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He ceased: Vibhíshan ill at ease
Addressed the king in words like these:
   O Rávan, O my lord, beware
Of Sitá dangerous as fair,
Nor on thy heedless bosom hang
This serpent with a deadly fang.
O King, the Maithil dame restore
To Raghu's matchlees son before
Those warriors of the woodlands, vast
As mountain peaks, approaching fast,
Armed with fierce teeth and claws, enclose
Thy city with unsparing foes.
O, be the Maithil dame restored
Ere loosened from the clanging cord

p. 437

The vengeful shafts of Ráma fly,
And low in death thy princes lie.
In all thy legions hast thou one
A match in war for Raghu's son?
Can Kumbhakarna's self withstand,
Or Indrajit, that mighty hand?
In vain with Ráma wilt thou strive:
Thou wilt not save thy soul alive
Though guarded by the Lord of Day
And Storm-Gods' terrible array,
In vain to Indra wilt thou fly,
Or seek protection in the sky,
In Yama's gloomy mansion dwell,
Or hide thee in the depths of hell.'
   He ceased; and when his lips were closed
Prahasta thus his rede opposed:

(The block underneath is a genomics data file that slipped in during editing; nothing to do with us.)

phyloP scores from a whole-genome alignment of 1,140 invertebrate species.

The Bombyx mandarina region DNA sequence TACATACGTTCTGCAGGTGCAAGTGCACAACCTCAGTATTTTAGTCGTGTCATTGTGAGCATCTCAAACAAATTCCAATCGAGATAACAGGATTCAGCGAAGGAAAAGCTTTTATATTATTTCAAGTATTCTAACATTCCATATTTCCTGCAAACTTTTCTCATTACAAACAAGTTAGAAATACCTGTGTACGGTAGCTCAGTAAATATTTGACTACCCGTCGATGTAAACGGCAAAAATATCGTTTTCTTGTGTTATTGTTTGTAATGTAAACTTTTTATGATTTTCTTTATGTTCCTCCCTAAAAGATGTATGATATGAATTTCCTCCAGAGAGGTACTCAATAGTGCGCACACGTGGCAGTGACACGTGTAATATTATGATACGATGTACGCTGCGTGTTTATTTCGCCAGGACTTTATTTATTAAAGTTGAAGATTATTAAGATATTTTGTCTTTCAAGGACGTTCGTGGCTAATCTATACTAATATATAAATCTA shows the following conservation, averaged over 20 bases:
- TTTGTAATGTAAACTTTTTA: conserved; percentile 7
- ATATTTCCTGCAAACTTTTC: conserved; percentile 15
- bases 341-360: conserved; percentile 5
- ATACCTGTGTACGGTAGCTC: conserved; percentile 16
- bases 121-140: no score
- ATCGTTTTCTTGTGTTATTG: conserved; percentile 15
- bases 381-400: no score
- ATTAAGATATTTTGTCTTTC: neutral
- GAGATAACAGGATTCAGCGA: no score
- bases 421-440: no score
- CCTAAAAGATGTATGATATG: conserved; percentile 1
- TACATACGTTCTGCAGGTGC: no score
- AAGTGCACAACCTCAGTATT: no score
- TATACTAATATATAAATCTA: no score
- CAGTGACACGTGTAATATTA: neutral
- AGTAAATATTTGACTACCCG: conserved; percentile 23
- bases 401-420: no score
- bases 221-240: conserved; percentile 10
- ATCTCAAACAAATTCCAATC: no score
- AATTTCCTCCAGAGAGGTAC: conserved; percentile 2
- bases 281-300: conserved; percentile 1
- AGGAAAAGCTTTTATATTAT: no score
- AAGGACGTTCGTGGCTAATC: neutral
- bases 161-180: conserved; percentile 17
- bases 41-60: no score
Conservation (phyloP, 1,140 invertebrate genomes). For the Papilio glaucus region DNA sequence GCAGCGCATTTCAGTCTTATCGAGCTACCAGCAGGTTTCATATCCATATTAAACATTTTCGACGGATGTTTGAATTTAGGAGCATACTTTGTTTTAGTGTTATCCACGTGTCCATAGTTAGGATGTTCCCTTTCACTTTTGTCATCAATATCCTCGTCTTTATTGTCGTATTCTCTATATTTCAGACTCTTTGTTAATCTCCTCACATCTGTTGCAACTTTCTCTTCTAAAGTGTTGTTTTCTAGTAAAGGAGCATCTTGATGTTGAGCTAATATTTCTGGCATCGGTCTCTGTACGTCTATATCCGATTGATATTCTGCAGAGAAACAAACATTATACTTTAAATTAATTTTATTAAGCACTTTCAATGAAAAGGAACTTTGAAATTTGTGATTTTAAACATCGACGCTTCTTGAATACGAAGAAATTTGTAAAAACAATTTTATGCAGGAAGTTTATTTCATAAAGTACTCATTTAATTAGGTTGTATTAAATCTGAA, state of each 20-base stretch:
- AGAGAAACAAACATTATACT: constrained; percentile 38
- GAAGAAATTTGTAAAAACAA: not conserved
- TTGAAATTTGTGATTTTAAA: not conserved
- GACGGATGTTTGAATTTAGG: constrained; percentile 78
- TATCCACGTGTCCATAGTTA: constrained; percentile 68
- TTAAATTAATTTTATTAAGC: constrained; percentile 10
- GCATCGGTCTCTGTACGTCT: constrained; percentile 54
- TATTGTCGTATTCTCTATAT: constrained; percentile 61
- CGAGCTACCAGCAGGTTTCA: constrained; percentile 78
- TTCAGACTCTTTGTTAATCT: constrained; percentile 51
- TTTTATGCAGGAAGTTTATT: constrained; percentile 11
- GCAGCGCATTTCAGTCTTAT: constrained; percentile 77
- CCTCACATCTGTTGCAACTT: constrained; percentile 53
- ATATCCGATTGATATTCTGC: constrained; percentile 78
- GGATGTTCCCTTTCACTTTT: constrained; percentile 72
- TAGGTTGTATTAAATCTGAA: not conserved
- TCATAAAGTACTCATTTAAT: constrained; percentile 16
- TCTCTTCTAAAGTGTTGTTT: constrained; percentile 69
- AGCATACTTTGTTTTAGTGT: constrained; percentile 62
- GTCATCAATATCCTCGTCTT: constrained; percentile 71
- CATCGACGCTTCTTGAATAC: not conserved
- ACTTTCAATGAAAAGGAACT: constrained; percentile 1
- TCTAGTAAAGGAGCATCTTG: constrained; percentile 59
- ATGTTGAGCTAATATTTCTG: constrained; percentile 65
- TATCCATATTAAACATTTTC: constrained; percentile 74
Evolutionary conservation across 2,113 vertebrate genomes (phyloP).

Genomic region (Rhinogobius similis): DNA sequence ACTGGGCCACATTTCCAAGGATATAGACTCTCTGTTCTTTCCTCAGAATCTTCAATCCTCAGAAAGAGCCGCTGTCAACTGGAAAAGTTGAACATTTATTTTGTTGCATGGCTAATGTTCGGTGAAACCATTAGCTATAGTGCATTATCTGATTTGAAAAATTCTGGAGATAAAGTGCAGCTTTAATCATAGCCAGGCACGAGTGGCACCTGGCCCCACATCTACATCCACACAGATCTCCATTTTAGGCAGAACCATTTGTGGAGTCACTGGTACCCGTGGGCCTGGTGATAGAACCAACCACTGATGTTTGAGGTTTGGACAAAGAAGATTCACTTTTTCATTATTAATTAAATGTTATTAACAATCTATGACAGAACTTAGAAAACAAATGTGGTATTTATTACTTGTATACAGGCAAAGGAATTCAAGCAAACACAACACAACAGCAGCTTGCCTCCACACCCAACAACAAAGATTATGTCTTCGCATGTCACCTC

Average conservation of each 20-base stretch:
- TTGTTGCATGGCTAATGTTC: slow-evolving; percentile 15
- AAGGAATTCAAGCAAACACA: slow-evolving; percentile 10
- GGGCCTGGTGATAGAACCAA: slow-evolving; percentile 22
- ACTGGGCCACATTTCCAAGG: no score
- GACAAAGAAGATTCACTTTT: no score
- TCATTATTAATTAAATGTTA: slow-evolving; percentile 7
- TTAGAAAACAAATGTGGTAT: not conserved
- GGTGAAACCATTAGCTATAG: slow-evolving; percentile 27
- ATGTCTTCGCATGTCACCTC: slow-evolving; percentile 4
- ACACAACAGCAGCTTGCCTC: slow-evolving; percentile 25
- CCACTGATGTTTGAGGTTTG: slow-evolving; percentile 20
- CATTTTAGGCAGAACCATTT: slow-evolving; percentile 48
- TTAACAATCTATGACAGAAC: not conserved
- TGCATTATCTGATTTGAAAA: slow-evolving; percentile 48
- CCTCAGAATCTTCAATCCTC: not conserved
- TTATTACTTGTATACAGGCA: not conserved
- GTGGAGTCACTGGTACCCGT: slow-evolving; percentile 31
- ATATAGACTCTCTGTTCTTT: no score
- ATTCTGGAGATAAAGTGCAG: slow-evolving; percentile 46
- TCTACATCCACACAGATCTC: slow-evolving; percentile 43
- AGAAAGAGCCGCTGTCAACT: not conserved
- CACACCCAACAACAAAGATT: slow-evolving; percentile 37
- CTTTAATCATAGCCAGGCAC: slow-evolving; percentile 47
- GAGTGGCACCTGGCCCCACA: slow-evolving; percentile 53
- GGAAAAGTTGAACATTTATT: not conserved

'O timid heart, to counsel thus!
What terrors have the Gods for us?
Can snake, Gandharva, fiend appal
The giants' sons who scorn them all?
And shall we now our birth disgrace,
And dread a king of human race?'
Thus fierce Prahasta counselled ill;
But sage Vibhíshan's constant will
The safety of the realm ensued;
Who thus in turn his speech renewed:
   'Yes, when a soul defiled with sin
Shall mount to heaven and enter in,
Then, chieftain, will experience teach
The truth of thy disdainful speech.
Can I, or thou, or these or all
Our bravest compass Ráma's fall,
The chief in whom all virtues shine,
The pride of old Ikshváku'a line,
With whom the Gods may scarce compare
In skill to act, in heart to dare?
Yea, idly mayst thou vaunt thee, till
Sharp arrows winged with matchless skill
From Ráma's bowstring, fleet and fierce
As lightning's flame, thy body pierce.
Nikumbha shall not save thee then,
Nor Rávan, from the lord of men.
O Monarch, hear my last appeal,
My counsel for thy kingdom's weal,
This sentence I again declare:
O giant King, beware, beware!
Save from the ruin that impends
Thy town, thy people, and thy friends;
O hear the warning urged once more:
To Raghu's son the dame restore.'


436:1 One of the Nymphs of Indra's heaven.

436:2 The Lotus River, a branch of the heavenly Gangá.

Next: Canto XV.: Indrajit's Speech.